Credit score needed for mortgage
However, the minimums to qualify for different types of mortgages are much lower:
- Conventional loan – 620
- Jumbo loan – Generally 700 or higher
- FHA loan – 580 (or 500 with more money down)
- VA loan – Generally 620 or 640
- USDA loan – Generally 640
Still, it’s best to have the highest score possible before you apply for a mortgage. The higher your score, the better chance you’ll have of being approved for a mortgage and the lower interest rate you’ll get. The best rates go to borrowers with scores of 740 or higher.
Tips to improve credit before getting a mortgage
1. Check your credit reports and scores
Get a copy of your credit report from each major credit bureau (Equifax, Experian and TransUnion) through AnnualCreditReport.com. Aside from reviewing your scores, make sure there are no mistakes, such as incorrect contact information. If there is an error, contact the bureau to dispute it as soon as possible.
2. Pay all your bills on time
Keep all accounts in good standing. Missing a payment can lower your credit score, and late payments can stay on your report for up to seven years. If you’re currently late on a payment but still within the grace period, contact the creditor right away to see if you can get things back on track. If you do have a late payment on your record, strive to make payments on-time moving forward.
3. Reduce your credit card balances
Your credit utilization ratio is the amount you owe against your total available credit, and it accounts for 30 percent of your score. The lower the ratio, the better. As a rule of thumb, if your utilization is over 30 percent, work to pay down those balances so you’re under that threshold.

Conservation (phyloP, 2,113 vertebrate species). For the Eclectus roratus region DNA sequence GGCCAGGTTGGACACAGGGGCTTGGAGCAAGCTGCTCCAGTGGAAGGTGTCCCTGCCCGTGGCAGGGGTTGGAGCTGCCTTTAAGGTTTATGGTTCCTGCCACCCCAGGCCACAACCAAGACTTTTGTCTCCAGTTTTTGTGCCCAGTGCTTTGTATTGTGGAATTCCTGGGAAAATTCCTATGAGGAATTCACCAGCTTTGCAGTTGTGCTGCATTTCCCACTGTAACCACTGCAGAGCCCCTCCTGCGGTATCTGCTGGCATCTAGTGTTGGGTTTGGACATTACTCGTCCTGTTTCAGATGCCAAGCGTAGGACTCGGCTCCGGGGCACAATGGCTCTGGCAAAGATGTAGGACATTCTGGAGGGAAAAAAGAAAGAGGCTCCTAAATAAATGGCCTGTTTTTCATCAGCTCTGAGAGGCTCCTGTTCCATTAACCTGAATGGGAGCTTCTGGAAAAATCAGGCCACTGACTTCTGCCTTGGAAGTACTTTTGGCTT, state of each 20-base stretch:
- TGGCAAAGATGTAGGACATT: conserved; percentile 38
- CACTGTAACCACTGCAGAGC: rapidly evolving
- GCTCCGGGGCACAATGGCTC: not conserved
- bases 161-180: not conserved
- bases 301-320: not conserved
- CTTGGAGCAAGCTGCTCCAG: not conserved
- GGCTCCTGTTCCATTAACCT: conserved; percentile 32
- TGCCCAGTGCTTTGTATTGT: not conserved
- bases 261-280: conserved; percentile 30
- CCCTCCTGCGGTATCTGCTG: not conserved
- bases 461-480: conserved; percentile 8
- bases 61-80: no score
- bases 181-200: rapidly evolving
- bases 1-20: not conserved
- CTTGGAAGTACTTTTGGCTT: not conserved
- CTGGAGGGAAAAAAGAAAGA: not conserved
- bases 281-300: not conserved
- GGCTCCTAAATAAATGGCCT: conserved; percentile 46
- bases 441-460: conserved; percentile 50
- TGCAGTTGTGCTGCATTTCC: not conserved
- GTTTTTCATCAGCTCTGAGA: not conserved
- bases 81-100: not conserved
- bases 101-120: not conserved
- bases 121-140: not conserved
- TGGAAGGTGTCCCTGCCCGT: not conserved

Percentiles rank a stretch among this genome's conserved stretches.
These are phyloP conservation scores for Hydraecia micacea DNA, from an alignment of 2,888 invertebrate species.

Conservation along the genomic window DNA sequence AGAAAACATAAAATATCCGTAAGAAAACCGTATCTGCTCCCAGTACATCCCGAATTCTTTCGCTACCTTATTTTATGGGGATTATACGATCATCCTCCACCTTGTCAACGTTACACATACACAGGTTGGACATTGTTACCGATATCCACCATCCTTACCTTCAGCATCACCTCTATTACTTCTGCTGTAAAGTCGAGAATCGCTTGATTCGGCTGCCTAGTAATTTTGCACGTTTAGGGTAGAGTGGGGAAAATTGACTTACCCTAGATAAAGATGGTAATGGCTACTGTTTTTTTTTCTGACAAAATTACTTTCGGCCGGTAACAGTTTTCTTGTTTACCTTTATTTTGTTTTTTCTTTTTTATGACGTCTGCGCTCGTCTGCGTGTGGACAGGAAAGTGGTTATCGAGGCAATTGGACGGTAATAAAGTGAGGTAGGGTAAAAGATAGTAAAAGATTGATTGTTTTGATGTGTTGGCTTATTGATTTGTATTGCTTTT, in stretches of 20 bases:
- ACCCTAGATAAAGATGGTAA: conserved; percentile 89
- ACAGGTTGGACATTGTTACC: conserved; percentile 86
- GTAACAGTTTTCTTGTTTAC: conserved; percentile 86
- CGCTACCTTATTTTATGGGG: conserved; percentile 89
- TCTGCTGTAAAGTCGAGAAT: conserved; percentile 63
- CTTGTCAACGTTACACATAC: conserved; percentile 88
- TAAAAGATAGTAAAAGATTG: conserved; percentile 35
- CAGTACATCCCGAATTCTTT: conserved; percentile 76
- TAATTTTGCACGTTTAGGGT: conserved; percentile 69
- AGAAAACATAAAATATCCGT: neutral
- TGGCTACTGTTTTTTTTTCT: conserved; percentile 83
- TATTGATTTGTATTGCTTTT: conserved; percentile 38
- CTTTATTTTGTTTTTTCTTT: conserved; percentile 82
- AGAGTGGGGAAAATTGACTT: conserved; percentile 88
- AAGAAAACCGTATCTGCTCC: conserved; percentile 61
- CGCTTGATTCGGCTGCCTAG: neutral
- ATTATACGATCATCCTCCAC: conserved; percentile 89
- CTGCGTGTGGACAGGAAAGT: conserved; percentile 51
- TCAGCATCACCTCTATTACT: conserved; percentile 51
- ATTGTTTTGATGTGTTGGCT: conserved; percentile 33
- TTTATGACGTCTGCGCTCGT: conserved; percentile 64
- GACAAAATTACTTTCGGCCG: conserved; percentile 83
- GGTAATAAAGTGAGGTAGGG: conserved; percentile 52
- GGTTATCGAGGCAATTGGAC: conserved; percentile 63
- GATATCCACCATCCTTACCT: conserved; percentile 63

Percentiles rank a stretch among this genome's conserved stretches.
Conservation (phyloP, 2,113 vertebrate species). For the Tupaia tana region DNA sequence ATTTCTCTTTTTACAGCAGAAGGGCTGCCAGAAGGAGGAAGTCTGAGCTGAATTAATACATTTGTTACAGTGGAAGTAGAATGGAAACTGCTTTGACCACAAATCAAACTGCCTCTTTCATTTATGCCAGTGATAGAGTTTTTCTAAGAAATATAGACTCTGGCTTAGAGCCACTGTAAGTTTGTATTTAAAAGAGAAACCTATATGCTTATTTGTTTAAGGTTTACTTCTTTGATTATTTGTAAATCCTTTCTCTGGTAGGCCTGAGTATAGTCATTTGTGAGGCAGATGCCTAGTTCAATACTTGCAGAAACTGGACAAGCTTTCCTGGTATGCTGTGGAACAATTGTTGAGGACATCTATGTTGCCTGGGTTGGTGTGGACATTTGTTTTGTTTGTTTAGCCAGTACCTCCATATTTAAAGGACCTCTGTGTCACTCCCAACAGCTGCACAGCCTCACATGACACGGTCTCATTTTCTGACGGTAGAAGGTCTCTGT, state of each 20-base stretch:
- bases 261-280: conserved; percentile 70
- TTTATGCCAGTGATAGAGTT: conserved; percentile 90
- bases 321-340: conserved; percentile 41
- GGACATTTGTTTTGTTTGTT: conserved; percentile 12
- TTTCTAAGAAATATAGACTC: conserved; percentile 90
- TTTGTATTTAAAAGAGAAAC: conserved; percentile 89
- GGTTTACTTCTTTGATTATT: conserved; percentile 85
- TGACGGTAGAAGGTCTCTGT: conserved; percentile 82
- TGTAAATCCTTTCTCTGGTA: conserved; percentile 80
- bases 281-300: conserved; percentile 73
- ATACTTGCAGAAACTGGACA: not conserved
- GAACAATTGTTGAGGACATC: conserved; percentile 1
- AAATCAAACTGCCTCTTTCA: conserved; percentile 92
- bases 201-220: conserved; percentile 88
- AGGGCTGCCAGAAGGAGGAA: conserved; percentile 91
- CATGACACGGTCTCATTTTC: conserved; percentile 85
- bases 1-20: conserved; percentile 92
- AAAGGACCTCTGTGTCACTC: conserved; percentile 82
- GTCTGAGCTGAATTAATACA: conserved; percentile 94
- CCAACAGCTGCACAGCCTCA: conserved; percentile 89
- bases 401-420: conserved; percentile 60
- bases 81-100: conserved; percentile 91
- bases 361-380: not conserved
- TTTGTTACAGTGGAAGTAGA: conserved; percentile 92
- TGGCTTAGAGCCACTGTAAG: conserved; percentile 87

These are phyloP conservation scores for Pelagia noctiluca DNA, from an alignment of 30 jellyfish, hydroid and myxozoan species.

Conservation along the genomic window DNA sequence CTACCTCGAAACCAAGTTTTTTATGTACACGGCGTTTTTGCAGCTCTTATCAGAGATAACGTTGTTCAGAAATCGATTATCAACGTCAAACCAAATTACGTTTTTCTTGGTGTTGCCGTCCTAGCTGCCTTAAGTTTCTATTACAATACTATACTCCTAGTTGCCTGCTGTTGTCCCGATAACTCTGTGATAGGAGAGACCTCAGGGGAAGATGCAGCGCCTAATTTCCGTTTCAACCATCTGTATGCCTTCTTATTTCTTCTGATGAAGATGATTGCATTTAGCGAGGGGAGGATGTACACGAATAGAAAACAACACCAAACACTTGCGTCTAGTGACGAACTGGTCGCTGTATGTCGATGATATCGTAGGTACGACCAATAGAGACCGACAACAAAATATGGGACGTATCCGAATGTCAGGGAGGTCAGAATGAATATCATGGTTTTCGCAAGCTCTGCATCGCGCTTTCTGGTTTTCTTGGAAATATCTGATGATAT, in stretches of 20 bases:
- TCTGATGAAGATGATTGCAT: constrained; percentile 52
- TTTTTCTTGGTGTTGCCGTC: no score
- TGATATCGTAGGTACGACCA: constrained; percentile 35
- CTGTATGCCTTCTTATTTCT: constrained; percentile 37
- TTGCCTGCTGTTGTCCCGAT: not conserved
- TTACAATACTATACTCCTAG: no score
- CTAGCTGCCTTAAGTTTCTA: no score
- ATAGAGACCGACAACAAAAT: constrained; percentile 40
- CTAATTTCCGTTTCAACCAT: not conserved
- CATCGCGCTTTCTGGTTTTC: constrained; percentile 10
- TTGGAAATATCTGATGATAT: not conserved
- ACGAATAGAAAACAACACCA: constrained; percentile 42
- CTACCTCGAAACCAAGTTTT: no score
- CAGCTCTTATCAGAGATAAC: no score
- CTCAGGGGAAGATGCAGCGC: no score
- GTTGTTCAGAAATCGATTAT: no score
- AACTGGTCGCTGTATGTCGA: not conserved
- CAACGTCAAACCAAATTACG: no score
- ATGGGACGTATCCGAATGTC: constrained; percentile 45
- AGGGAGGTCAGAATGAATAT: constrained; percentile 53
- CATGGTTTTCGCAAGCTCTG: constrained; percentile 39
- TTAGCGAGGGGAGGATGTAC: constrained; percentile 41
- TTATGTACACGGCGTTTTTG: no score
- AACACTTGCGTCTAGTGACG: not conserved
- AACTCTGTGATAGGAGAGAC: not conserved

4. Avoid opening new accounts
Applying for new credit will affect your score. If you can, avoid opening credit cards or taking out more loans before you apply for a mortgage, as well as when you apply and during loan processing. By the same token, don’t close any old accounts, either — this can raise your utilization ratio and have an adverse effect on your score.
5. Get help from a responsible credit user
If you’re a younger first-time buyer, you might not have a very long credit history. One way to build credit: Become an authorized user on a parent’s or relative’s credit card. The primary cardholder (your parent or relative) will continue to make the payments, but you’ll benefit from the positive payment history.
It might take some time to get your credit in shape, especially if you have a less-than-stellar payment history or serious incidents like bankruptcy or foreclosure to contend with.
For the typical first-time homebuyer, though, the key is good habits. Continue making payments on time, keep your credit utilization low and avoid taking on new debt. With good or excellent credit, you can focus on preparing for the next steps in the mortgage process: